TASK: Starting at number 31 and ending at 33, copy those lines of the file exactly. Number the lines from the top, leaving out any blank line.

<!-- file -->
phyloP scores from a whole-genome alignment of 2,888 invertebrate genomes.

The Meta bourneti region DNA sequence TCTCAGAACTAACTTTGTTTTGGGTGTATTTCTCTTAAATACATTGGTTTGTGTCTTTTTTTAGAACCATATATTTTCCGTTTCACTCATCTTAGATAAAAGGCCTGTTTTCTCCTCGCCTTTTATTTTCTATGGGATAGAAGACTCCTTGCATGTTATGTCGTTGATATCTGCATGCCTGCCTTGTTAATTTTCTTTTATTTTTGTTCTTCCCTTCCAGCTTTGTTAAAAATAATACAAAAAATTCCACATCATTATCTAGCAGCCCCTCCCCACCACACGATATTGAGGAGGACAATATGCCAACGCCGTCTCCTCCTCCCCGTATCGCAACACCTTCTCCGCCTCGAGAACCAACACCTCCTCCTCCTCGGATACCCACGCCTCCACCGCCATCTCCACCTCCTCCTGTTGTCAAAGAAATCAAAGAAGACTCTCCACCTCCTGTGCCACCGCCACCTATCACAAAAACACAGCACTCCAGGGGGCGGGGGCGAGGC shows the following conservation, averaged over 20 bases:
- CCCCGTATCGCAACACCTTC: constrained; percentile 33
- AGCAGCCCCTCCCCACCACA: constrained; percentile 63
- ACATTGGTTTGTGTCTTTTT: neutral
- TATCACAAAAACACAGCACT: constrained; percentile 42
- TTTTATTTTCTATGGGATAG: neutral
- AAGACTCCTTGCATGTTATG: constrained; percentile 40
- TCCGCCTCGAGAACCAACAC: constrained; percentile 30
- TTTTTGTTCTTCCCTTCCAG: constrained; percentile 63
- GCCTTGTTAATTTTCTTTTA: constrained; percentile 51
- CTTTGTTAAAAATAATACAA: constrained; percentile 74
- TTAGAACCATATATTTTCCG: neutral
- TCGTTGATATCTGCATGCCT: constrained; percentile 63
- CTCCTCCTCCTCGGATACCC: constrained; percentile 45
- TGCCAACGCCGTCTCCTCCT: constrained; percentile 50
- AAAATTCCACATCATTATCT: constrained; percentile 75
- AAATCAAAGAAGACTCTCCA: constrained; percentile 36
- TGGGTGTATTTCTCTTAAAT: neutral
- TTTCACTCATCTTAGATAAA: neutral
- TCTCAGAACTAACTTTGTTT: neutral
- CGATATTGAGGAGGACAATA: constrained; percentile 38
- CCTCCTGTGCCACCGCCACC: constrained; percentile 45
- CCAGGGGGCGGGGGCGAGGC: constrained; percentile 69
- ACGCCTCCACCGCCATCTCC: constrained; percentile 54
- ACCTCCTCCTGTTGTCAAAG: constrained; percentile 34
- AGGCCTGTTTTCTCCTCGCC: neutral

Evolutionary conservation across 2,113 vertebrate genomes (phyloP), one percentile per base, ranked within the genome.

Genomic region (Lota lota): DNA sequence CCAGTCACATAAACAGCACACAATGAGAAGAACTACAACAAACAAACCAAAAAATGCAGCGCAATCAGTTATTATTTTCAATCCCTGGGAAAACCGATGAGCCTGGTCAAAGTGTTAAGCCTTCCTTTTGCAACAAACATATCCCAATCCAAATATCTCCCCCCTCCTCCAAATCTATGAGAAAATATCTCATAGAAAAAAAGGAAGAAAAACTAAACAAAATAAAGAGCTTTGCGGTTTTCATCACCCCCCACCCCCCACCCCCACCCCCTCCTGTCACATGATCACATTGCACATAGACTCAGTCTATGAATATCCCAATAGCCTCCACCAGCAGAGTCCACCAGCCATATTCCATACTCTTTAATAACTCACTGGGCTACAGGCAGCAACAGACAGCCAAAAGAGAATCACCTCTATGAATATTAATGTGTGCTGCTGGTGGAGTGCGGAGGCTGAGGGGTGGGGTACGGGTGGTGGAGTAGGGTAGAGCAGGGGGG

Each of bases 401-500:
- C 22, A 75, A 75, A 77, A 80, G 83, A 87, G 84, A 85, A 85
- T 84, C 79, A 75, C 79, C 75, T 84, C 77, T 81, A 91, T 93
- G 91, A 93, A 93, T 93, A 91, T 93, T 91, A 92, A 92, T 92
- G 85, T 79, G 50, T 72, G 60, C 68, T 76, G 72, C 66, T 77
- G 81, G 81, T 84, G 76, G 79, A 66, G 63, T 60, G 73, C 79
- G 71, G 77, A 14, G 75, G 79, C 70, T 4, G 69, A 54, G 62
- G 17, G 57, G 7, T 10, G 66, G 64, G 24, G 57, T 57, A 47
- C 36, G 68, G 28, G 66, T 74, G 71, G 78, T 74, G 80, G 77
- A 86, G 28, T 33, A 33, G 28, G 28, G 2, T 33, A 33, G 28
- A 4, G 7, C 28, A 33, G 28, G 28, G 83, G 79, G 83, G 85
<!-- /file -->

- C 22, A 75, A 75, A 77, A 80, G 83, A 87, G 84, A 85, A 85
- T 84, C 79, A 75, C 79, C 75, T 84, C 77, T 81, A 91, T 93
- G 91, A 93, A 93, T 93, A 91, T 93, T 91, A 92, A 92, T 92